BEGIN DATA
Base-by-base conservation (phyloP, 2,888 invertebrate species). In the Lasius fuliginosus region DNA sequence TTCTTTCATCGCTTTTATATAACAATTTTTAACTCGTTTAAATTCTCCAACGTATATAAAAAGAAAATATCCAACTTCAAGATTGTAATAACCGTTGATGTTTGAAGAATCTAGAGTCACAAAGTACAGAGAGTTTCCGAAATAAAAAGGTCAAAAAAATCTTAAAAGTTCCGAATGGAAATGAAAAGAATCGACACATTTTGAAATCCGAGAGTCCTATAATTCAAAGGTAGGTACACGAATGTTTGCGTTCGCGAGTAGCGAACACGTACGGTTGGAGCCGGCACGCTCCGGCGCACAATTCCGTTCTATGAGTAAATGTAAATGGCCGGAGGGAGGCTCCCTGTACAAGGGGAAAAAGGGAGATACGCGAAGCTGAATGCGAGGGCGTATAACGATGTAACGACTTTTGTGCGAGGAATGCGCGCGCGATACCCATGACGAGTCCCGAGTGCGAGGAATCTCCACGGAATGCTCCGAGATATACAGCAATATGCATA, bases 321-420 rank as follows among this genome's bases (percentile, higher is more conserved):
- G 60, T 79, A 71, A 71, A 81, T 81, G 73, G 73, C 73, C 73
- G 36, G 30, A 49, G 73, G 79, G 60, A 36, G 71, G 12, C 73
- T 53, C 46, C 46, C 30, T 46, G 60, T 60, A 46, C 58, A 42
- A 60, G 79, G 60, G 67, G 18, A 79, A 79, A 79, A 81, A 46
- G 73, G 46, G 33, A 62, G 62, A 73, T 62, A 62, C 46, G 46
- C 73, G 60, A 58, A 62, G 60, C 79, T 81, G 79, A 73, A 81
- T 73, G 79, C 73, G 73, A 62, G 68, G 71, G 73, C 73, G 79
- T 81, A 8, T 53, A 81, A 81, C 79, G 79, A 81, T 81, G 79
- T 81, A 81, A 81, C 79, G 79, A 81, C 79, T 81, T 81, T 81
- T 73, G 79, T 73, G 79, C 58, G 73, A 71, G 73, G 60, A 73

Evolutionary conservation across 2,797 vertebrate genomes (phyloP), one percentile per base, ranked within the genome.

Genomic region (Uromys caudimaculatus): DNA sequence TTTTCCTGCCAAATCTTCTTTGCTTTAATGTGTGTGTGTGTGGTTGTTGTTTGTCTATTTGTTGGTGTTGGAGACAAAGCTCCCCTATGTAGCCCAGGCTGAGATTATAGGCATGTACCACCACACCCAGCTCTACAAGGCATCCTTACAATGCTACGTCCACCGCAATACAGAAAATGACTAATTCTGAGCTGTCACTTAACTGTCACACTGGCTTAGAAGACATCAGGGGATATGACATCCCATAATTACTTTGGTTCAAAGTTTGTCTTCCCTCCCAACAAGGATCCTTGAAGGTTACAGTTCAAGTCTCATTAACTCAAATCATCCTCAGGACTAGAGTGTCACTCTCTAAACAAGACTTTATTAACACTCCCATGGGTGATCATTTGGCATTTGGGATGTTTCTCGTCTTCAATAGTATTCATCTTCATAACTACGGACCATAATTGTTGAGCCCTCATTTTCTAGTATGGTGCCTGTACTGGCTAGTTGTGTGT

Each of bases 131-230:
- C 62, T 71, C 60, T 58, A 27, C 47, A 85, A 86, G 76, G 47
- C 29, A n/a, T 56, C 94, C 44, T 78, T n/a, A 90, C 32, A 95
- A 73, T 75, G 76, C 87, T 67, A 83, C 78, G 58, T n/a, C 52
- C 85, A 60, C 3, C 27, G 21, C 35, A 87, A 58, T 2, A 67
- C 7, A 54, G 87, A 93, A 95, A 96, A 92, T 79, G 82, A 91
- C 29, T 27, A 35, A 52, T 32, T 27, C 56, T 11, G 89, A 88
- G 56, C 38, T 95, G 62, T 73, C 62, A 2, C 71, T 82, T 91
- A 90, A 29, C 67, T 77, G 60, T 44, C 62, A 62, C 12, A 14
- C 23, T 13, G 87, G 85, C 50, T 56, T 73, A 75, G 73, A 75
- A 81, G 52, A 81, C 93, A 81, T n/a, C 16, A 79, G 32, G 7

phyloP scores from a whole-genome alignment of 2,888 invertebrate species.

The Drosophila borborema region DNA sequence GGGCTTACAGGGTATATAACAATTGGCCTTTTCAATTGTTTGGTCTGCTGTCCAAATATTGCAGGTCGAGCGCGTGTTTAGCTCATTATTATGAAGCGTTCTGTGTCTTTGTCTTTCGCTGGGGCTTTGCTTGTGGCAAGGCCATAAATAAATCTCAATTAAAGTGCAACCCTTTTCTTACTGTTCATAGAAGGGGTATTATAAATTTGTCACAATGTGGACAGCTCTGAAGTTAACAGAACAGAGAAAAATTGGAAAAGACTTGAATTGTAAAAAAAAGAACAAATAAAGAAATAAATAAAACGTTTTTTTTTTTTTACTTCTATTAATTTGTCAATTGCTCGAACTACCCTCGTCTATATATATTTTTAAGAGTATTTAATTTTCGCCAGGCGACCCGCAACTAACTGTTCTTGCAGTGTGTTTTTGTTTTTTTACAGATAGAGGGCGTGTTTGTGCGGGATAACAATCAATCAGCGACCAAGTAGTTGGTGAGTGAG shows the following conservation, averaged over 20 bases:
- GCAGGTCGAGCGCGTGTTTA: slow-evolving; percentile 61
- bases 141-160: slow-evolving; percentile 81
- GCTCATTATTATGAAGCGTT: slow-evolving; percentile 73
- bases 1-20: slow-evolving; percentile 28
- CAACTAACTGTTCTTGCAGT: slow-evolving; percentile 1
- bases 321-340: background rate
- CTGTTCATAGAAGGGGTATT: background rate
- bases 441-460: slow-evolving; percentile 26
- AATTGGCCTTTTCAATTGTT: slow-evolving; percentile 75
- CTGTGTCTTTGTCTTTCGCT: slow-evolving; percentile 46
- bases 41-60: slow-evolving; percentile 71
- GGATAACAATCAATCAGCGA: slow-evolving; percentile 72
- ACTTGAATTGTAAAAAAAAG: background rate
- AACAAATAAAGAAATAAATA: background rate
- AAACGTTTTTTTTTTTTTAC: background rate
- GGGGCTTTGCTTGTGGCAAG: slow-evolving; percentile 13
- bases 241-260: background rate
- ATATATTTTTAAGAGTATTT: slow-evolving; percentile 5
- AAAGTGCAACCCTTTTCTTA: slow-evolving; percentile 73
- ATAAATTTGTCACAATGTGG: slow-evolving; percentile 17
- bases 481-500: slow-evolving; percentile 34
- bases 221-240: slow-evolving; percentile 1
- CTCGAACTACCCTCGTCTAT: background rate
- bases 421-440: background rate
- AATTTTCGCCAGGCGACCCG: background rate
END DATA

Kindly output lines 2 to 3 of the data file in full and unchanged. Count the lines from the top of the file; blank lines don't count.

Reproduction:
- G 60, T 79, A 71, A 71, A 81, T 81, G 73, G 73, C 73, C 73
- G 36, G 30, A 49, G 73, G 79, G 60, A 36, G 71, G 12, C 73